The Asian gypsy moth (AGM) (Lymantria dispar asiatica) is a serious biosecurity risk to Australia’s forestry and horticultural industries. While similar in appearance to the European gypsy moth (Lymantria dispar dispar), the Asian gypsy moth is capable of flying up to 40 kilometres and therefore has the potential to establish and spread in other areas like Australia. In addition, females are attracted to light and will oviposit (lay eggs) indiscriminately. As a result, females are attracted to shipping ports at night and will oviposit on ships. These ships therefore have the potential to spread this moth around the world.
The life-cycle of the moth has been well documented and is heavily dependent on temperature, with eggs undergoing three phases of diapause before hatching. Current inspections of vessels arriving into Australian ports from what is deemed an “at risk” port is a lengthy and costly process.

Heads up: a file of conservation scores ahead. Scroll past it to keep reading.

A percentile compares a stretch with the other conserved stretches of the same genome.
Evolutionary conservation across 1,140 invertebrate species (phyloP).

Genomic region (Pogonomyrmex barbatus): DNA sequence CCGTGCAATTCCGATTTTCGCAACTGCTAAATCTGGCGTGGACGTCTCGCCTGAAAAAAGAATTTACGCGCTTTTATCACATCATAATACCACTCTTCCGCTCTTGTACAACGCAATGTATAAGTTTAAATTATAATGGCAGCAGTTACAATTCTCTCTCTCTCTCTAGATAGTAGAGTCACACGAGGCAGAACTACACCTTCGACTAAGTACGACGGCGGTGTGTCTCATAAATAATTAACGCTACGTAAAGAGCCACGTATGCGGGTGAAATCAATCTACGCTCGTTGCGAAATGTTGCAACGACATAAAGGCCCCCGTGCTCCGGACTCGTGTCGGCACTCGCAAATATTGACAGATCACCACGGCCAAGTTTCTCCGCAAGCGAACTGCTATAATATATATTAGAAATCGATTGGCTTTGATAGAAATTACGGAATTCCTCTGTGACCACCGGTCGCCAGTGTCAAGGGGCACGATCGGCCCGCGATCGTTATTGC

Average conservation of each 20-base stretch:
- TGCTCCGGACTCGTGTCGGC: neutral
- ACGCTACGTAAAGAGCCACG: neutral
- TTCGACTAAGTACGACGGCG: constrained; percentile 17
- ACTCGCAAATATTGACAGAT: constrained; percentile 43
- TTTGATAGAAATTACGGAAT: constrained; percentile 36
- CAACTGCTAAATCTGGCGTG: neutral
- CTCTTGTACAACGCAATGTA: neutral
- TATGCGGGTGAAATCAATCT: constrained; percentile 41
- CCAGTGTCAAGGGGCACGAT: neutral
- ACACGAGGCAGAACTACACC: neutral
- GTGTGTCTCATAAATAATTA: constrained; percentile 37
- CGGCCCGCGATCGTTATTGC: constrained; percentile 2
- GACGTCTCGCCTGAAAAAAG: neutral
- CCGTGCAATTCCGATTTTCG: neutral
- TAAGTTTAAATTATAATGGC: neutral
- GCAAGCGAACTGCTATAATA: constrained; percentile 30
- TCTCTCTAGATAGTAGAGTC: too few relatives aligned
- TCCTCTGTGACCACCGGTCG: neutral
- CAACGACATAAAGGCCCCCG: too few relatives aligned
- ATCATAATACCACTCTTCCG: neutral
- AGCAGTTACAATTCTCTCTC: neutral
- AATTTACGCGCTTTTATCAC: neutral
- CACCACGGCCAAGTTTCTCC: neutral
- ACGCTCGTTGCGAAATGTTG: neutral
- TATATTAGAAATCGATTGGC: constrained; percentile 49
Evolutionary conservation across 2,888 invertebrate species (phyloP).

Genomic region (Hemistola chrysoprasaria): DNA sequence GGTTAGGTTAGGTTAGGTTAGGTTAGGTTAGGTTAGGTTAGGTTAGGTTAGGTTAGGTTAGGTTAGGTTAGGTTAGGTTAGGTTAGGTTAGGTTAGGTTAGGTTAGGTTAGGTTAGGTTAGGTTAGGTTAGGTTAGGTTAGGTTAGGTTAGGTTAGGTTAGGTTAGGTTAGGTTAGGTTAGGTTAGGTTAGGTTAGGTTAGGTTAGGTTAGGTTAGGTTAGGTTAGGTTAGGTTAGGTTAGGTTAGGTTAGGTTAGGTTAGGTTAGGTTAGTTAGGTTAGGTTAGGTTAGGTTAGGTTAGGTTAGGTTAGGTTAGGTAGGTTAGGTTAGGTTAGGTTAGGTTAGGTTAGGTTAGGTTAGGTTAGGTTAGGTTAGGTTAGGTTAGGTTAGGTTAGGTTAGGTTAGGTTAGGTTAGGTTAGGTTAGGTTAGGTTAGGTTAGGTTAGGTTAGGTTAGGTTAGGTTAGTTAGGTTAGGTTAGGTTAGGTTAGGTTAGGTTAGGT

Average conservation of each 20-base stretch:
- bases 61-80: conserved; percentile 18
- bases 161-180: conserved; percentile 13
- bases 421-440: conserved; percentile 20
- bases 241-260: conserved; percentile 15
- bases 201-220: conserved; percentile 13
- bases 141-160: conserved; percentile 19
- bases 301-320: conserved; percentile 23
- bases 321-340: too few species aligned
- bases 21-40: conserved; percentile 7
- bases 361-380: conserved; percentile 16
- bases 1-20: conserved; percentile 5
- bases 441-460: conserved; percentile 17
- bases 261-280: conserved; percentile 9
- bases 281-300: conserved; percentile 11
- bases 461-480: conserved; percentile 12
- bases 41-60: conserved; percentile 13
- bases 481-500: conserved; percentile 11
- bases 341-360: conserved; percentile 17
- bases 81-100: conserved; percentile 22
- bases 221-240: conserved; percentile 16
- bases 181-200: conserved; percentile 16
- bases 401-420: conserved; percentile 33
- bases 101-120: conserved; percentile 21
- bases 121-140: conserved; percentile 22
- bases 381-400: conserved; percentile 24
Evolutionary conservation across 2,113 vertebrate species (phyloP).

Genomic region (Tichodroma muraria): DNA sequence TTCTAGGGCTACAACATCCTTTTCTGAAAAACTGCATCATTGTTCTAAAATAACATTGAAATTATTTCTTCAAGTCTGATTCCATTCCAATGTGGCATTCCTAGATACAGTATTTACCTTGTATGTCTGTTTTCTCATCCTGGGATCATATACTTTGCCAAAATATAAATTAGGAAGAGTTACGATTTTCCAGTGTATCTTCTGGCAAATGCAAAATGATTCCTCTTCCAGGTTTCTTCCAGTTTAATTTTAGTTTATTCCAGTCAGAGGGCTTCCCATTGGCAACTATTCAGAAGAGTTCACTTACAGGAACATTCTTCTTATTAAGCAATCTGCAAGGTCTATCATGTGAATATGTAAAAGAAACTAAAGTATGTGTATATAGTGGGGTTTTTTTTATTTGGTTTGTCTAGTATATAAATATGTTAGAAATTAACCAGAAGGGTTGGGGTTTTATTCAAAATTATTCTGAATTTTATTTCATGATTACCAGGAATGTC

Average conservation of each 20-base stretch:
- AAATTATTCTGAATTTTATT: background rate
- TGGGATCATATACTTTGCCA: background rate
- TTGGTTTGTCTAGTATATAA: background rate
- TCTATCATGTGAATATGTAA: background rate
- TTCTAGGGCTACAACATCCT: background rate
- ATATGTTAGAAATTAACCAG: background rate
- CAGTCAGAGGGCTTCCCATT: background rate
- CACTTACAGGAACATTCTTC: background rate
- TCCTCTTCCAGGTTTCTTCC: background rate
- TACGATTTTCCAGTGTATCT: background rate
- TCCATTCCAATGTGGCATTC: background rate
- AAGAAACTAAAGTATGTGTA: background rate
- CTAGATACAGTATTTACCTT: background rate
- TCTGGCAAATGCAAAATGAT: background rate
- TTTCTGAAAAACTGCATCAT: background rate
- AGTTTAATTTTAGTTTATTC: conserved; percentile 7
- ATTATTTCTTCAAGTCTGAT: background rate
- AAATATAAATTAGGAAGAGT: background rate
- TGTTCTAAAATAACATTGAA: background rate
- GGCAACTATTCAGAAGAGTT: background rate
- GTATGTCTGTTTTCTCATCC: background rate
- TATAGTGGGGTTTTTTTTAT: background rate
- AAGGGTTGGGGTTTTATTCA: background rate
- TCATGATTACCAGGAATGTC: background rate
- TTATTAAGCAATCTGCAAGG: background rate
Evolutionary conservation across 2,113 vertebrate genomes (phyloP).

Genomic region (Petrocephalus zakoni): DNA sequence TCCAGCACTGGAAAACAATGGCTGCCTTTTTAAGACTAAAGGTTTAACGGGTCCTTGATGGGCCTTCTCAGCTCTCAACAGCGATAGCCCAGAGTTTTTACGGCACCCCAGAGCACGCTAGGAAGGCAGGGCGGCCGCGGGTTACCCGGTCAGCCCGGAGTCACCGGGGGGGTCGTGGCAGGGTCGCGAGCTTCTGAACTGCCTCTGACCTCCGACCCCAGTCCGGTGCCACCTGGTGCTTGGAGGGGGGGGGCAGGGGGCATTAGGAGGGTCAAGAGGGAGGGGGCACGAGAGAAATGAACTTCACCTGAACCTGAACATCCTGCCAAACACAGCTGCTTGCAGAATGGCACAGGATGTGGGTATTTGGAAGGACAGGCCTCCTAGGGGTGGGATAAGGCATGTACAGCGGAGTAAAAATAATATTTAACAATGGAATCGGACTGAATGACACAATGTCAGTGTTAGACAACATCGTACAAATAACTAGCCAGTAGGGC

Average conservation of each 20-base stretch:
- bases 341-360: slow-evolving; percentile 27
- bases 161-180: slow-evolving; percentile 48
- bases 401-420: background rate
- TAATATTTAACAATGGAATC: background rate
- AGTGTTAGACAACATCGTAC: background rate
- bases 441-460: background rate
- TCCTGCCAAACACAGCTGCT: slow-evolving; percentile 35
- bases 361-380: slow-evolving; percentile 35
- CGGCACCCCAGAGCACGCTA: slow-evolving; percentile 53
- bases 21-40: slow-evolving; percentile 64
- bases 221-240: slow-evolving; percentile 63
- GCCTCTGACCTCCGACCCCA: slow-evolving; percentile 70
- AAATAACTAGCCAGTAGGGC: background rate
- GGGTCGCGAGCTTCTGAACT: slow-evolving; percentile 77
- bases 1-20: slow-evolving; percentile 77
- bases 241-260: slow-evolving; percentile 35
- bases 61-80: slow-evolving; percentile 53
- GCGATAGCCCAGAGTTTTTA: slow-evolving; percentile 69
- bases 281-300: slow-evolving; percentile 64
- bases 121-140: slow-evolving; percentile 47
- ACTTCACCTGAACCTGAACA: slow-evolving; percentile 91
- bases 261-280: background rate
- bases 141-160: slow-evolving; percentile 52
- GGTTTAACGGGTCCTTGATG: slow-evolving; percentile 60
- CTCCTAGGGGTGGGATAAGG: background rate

To assist the Department of Agriculture with their prioritisation of ships, we developed an AGM Tool in the form of an R Shiny App that (1) shows the shortest maritime path from an at risk port to an Australian port for a vessel of interest and (2) predicts the probability of a potential hatch and it’s reliability using a classification tree model that was developed to emulate the lifecycle of the moth from simulated data. In this talk we will discuss the methodology that (1) simulates the AGM biology and potential hatches of eggs, along with how we extracted relevant temperature data that was the primary driver of the lifecycle for AGM, and (2) emulates this simulated data using a statistical model, namely a classification tree to predict the probability of a potential hatch. We will also discuss a bootstrap approach to explore the reliability of the potential hatch predicted.